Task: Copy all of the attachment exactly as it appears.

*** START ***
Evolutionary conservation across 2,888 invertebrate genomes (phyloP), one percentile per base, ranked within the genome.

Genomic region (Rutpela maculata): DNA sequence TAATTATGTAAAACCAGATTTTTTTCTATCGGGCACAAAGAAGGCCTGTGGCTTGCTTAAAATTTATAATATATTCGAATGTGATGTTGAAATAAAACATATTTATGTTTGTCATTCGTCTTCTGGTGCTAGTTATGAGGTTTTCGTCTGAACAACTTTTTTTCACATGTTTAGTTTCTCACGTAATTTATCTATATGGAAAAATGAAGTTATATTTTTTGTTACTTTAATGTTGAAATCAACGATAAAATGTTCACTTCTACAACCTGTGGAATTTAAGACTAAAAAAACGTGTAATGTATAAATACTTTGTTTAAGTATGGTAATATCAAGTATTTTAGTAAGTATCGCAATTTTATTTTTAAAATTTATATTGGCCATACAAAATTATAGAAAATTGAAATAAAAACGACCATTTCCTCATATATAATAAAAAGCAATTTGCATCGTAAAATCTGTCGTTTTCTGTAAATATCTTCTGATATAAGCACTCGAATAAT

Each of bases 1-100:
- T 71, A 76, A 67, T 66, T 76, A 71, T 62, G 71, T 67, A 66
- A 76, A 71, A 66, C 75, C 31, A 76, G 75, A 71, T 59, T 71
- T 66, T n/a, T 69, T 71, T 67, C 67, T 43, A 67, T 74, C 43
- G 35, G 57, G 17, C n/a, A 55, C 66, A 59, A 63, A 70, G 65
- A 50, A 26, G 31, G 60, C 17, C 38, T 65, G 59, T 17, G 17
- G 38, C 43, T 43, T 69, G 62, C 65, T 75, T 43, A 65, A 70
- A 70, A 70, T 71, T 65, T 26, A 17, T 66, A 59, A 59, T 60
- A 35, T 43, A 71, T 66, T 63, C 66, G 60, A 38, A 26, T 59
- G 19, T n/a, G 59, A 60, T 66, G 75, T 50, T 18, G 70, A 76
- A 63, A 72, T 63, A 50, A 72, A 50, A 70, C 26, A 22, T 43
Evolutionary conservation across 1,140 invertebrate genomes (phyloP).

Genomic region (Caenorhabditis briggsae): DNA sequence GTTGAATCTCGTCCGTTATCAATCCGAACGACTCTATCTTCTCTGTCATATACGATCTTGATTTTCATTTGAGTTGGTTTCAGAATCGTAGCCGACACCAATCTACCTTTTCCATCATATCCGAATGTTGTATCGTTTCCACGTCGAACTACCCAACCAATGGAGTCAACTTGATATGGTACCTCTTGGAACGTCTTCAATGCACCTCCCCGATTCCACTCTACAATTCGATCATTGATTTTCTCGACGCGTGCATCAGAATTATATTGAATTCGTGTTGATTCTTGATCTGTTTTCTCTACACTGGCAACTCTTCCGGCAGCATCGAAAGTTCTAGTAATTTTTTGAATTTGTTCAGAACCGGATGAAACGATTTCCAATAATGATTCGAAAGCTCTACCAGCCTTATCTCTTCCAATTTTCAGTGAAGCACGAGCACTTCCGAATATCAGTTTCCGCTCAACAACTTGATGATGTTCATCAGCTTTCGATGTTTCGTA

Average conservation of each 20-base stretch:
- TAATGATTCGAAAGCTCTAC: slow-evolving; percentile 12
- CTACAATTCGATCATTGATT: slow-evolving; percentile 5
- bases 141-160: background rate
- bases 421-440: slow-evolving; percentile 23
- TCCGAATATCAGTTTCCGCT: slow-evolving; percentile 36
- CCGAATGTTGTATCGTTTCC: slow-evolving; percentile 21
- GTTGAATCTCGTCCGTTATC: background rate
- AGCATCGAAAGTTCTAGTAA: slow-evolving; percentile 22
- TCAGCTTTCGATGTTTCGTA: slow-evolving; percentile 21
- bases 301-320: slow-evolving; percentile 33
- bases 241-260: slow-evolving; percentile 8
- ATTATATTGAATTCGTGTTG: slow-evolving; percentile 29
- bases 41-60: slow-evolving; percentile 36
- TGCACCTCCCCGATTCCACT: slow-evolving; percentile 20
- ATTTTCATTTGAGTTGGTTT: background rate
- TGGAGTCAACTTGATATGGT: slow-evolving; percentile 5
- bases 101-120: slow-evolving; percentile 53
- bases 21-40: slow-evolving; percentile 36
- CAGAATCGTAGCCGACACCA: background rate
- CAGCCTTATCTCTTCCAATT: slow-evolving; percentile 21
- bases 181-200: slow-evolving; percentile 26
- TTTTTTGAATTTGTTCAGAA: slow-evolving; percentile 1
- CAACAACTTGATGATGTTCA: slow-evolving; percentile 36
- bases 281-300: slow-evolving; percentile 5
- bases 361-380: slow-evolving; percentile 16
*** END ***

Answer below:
Evolutionary conservation across 2,888 invertebrate genomes (phyloP), one percentile per base, ranked within the genome.

Genomic region (Rutpela maculata): DNA sequence TAATTATGTAAAACCAGATTTTTTTCTATCGGGCACAAAGAAGGCCTGTGGCTTGCTTAAAATTTATAATATATTCGAATGTGATGTTGAAATAAAACATATTTATGTTTGTCATTCGTCTTCTGGTGCTAGTTATGAGGTTTTCGTCTGAACAACTTTTTTTCACATGTTTAGTTTCTCACGTAATTTATCTATATGGAAAAATGAAGTTATATTTTTTGTTACTTTAATGTTGAAATCAACGATAAAATGTTCACTTCTACAACCTGTGGAATTTAAGACTAAAAAAACGTGTAATGTATAAATACTTTGTTTAAGTATGGTAATATCAAGTATTTTAGTAAGTATCGCAATTTTATTTTTAAAATTTATATTGGCCATACAAAATTATAGAAAATTGAAATAAAAACGACCATTTCCTCATATATAATAAAAAGCAATTTGCATCGTAAAATCTGTCGTTTTCTGTAAATATCTTCTGATATAAGCACTCGAATAAT

Each of bases 1-100:
- T 71, A 76, A 67, T 66, T 76, A 71, T 62, G 71, T 67, A 66
- A 76, A 71, A 66, C 75, C 31, A 76, G 75, A 71, T 59, T 71
- T 66, T n/a, T 69, T 71, T 67, C 67, T 43, A 67, T 74, C 43
- G 35, G 57, G 17, C n/a, A 55, C 66, A 59, A 63, A 70, G 65
- A 50, A 26, G 31, G 60, C 17, C 38, T 65, G 59, T 17, G 17
- G 38, C 43, T 43, T 69, G 62, C 65, T 75, T 43, A 65, A 70
- A 70, A 70, T 71, T 65, T 26, A 17, T 66, A 59, A 59, T 60
- A 35, T 43, A 71, T 66, T 63, C 66, G 60, A 38, A 26, T 59
- G 19, T n/a, G 59, A 60, T 66, G 75, T 50, T 18, G 70, A 76
- A 63, A 72, T 63, A 50, A 72, A 50, A 70, C 26, A 22, T 43
Evolutionary conservation across 1,140 invertebrate genomes (phyloP).

Genomic region (Caenorhabditis briggsae): DNA sequence GTTGAATCTCGTCCGTTATCAATCCGAACGACTCTATCTTCTCTGTCATATACGATCTTGATTTTCATTTGAGTTGGTTTCAGAATCGTAGCCGACACCAATCTACCTTTTCCATCATATCCGAATGTTGTATCGTTTCCACGTCGAACTACCCAACCAATGGAGTCAACTTGATATGGTACCTCTTGGAACGTCTTCAATGCACCTCCCCGATTCCACTCTACAATTCGATCATTGATTTTCTCGACGCGTGCATCAGAATTATATTGAATTCGTGTTGATTCTTGATCTGTTTTCTCTACACTGGCAACTCTTCCGGCAGCATCGAAAGTTCTAGTAATTTTTTGAATTTGTTCAGAACCGGATGAAACGATTTCCAATAATGATTCGAAAGCTCTACCAGCCTTATCTCTTCCAATTTTCAGTGAAGCACGAGCACTTCCGAATATCAGTTTCCGCTCAACAACTTGATGATGTTCATCAGCTTTCGATGTTTCGTA

Average conservation of each 20-base stretch:
- TAATGATTCGAAAGCTCTAC: slow-evolving; percentile 12
- CTACAATTCGATCATTGATT: slow-evolving; percentile 5
- bases 141-160: background rate
- bases 421-440: slow-evolving; percentile 23
- TCCGAATATCAGTTTCCGCT: slow-evolving; percentile 36
- CCGAATGTTGTATCGTTTCC: slow-evolving; percentile 21
- GTTGAATCTCGTCCGTTATC: background rate
- AGCATCGAAAGTTCTAGTAA: slow-evolving; percentile 22
- TCAGCTTTCGATGTTTCGTA: slow-evolving; percentile 21
- bases 301-320: slow-evolving; percentile 33
- bases 241-260: slow-evolving; percentile 8
- ATTATATTGAATTCGTGTTG: slow-evolving; percentile 29
- bases 41-60: slow-evolving; percentile 36
- TGCACCTCCCCGATTCCACT: slow-evolving; percentile 20
- ATTTTCATTTGAGTTGGTTT: background rate
- TGGAGTCAACTTGATATGGT: slow-evolving; percentile 5
- bases 101-120: slow-evolving; percentile 53
- bases 21-40: slow-evolving; percentile 36
- CAGAATCGTAGCCGACACCA: background rate
- CAGCCTTATCTCTTCCAATT: slow-evolving; percentile 21
- bases 181-200: slow-evolving; percentile 26
- TTTTTTGAATTTGTTCAGAA: slow-evolving; percentile 1
- CAACAACTTGATGATGTTCA: slow-evolving; percentile 36
- bases 281-300: slow-evolving; percentile 5
- bases 361-380: slow-evolving; percentile 16